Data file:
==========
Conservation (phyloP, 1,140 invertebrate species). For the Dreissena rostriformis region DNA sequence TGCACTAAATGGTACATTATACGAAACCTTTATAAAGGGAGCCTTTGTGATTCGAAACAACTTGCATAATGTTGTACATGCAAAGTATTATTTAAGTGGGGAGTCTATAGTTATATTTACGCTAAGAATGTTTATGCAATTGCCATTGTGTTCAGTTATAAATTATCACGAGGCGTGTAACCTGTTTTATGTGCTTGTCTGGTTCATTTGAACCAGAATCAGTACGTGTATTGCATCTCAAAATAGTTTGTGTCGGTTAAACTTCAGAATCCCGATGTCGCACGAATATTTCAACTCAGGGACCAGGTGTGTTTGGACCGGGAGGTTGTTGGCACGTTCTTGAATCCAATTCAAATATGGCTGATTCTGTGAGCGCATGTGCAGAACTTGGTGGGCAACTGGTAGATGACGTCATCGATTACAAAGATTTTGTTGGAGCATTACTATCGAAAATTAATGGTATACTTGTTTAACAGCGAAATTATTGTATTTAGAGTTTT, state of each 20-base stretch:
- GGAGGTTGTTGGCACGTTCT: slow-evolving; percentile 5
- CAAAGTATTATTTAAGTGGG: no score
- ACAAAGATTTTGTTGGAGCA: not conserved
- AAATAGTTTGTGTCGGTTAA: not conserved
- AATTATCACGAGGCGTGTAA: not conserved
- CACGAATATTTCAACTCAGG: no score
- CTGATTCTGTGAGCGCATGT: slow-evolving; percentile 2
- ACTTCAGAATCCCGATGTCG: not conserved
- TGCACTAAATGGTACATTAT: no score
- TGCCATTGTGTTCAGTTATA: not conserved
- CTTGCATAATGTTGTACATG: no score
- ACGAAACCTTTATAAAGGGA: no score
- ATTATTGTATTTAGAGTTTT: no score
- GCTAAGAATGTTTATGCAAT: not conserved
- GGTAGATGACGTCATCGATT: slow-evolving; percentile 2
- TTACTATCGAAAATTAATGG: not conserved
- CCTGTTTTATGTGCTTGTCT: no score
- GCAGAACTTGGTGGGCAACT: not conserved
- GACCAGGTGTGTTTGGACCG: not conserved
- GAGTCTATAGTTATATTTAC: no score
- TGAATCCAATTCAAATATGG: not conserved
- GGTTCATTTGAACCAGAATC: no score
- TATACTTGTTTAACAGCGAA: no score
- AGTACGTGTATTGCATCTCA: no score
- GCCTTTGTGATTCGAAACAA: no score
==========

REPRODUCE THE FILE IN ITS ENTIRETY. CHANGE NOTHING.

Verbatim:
Conservation (phyloP, 1,140 invertebrate species). For the Dreissena rostriformis region DNA sequence TGCACTAAATGGTACATTATACGAAACCTTTATAAAGGGAGCCTTTGTGATTCGAAACAACTTGCATAATGTTGTACATGCAAAGTATTATTTAAGTGGGGAGTCTATAGTTATATTTACGCTAAGAATGTTTATGCAATTGCCATTGTGTTCAGTTATAAATTATCACGAGGCGTGTAACCTGTTTTATGTGCTTGTCTGGTTCATTTGAACCAGAATCAGTACGTGTATTGCATCTCAAAATAGTTTGTGTCGGTTAAACTTCAGAATCCCGATGTCGCACGAATATTTCAACTCAGGGACCAGGTGTGTTTGGACCGGGAGGTTGTTGGCACGTTCTTGAATCCAATTCAAATATGGCTGATTCTGTGAGCGCATGTGCAGAACTTGGTGGGCAACTGGTAGATGACGTCATCGATTACAAAGATTTTGTTGGAGCATTACTATCGAAAATTAATGGTATACTTGTTTAACAGCGAAATTATTGTATTTAGAGTTTT, state of each 20-base stretch:
- GGAGGTTGTTGGCACGTTCT: slow-evolving; percentile 5
- CAAAGTATTATTTAAGTGGG: no score
- ACAAAGATTTTGTTGGAGCA: not conserved
- AAATAGTTTGTGTCGGTTAA: not conserved
- AATTATCACGAGGCGTGTAA: not conserved
- CACGAATATTTCAACTCAGG: no score
- CTGATTCTGTGAGCGCATGT: slow-evolving; percentile 2
- ACTTCAGAATCCCGATGTCG: not conserved
- TGCACTAAATGGTACATTAT: no score
- TGCCATTGTGTTCAGTTATA: not conserved
- CTTGCATAATGTTGTACATG: no score
- ACGAAACCTTTATAAAGGGA: no score
- ATTATTGTATTTAGAGTTTT: no score
- GCTAAGAATGTTTATGCAAT: not conserved
- GGTAGATGACGTCATCGATT: slow-evolving; percentile 2
- TTACTATCGAAAATTAATGG: not conserved
- CCTGTTTTATGTGCTTGTCT: no score
- GCAGAACTTGGTGGGCAACT: not conserved
- GACCAGGTGTGTTTGGACCG: not conserved
- GAGTCTATAGTTATATTTAC: no score
- TGAATCCAATTCAAATATGG: not conserved
- GGTTCATTTGAACCAGAATC: no score
- TATACTTGTTTAACAGCGAA: no score
- AGTACGTGTATTGCATCTCA: no score
- GCCTTTGTGATTCGAAACAA: no score